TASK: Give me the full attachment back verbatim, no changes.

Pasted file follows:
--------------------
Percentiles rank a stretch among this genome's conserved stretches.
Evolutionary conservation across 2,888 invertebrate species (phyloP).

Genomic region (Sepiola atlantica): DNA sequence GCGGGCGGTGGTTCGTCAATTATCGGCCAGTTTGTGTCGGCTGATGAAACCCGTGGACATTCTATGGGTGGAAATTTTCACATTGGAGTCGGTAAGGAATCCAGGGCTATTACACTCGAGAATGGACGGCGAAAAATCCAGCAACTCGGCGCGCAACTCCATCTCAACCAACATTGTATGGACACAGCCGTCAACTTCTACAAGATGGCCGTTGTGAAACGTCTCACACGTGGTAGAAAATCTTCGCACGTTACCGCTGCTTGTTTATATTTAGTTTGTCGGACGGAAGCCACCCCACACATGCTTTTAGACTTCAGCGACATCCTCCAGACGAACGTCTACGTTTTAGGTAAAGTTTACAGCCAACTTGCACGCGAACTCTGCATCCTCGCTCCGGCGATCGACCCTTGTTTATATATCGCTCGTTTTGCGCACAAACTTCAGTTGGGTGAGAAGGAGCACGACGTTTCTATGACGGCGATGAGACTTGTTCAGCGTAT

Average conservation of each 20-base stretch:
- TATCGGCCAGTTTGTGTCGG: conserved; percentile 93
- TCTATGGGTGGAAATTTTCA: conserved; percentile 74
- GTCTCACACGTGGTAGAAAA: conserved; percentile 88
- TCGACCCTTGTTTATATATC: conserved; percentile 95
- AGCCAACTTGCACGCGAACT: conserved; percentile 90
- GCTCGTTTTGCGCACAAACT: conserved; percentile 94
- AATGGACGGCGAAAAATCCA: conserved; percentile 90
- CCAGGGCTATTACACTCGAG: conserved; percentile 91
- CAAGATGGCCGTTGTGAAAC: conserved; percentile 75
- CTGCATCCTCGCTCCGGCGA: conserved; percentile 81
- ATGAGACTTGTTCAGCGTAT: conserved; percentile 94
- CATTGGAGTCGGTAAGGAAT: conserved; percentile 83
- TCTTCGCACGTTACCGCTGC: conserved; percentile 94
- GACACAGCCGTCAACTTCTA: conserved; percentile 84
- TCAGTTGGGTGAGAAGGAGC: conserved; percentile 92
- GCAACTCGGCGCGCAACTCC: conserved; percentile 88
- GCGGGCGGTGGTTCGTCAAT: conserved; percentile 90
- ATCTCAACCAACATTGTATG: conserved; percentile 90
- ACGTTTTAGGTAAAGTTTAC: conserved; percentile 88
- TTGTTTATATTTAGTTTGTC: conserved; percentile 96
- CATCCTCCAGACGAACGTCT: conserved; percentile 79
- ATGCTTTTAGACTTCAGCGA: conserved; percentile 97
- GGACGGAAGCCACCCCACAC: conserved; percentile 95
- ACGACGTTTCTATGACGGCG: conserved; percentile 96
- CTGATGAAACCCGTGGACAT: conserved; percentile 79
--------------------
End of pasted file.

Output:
Percentiles rank a stretch among this genome's conserved stretches.
Evolutionary conservation across 2,888 invertebrate species (phyloP).

Genomic region (Sepiola atlantica): DNA sequence GCGGGCGGTGGTTCGTCAATTATCGGCCAGTTTGTGTCGGCTGATGAAACCCGTGGACATTCTATGGGTGGAAATTTTCACATTGGAGTCGGTAAGGAATCCAGGGCTATTACACTCGAGAATGGACGGCGAAAAATCCAGCAACTCGGCGCGCAACTCCATCTCAACCAACATTGTATGGACACAGCCGTCAACTTCTACAAGATGGCCGTTGTGAAACGTCTCACACGTGGTAGAAAATCTTCGCACGTTACCGCTGCTTGTTTATATTTAGTTTGTCGGACGGAAGCCACCCCACACATGCTTTTAGACTTCAGCGACATCCTCCAGACGAACGTCTACGTTTTAGGTAAAGTTTACAGCCAACTTGCACGCGAACTCTGCATCCTCGCTCCGGCGATCGACCCTTGTTTATATATCGCTCGTTTTGCGCACAAACTTCAGTTGGGTGAGAAGGAGCACGACGTTTCTATGACGGCGATGAGACTTGTTCAGCGTAT

Average conservation of each 20-base stretch:
- TATCGGCCAGTTTGTGTCGG: conserved; percentile 93
- TCTATGGGTGGAAATTTTCA: conserved; percentile 74
- GTCTCACACGTGGTAGAAAA: conserved; percentile 88
- TCGACCCTTGTTTATATATC: conserved; percentile 95
- AGCCAACTTGCACGCGAACT: conserved; percentile 90
- GCTCGTTTTGCGCACAAACT: conserved; percentile 94
- AATGGACGGCGAAAAATCCA: conserved; percentile 90
- CCAGGGCTATTACACTCGAG: conserved; percentile 91
- CAAGATGGCCGTTGTGAAAC: conserved; percentile 75
- CTGCATCCTCGCTCCGGCGA: conserved; percentile 81
- ATGAGACTTGTTCAGCGTAT: conserved; percentile 94
- CATTGGAGTCGGTAAGGAAT: conserved; percentile 83
- TCTTCGCACGTTACCGCTGC: conserved; percentile 94
- GACACAGCCGTCAACTTCTA: conserved; percentile 84
- TCAGTTGGGTGAGAAGGAGC: conserved; percentile 92
- GCAACTCGGCGCGCAACTCC: conserved; percentile 88
- GCGGGCGGTGGTTCGTCAAT: conserved; percentile 90
- ATCTCAACCAACATTGTATG: conserved; percentile 90
- ACGTTTTAGGTAAAGTTTAC: conserved; percentile 88
- TTGTTTATATTTAGTTTGTC: conserved; percentile 96
- CATCCTCCAGACGAACGTCT: conserved; percentile 79
- ATGCTTTTAGACTTCAGCGA: conserved; percentile 97
- GGACGGAAGCCACCCCACAC: conserved; percentile 95
- ACGACGTTTCTATGACGGCG: conserved; percentile 96
- CTGATGAAACCCGTGGACAT: conserved; percentile 79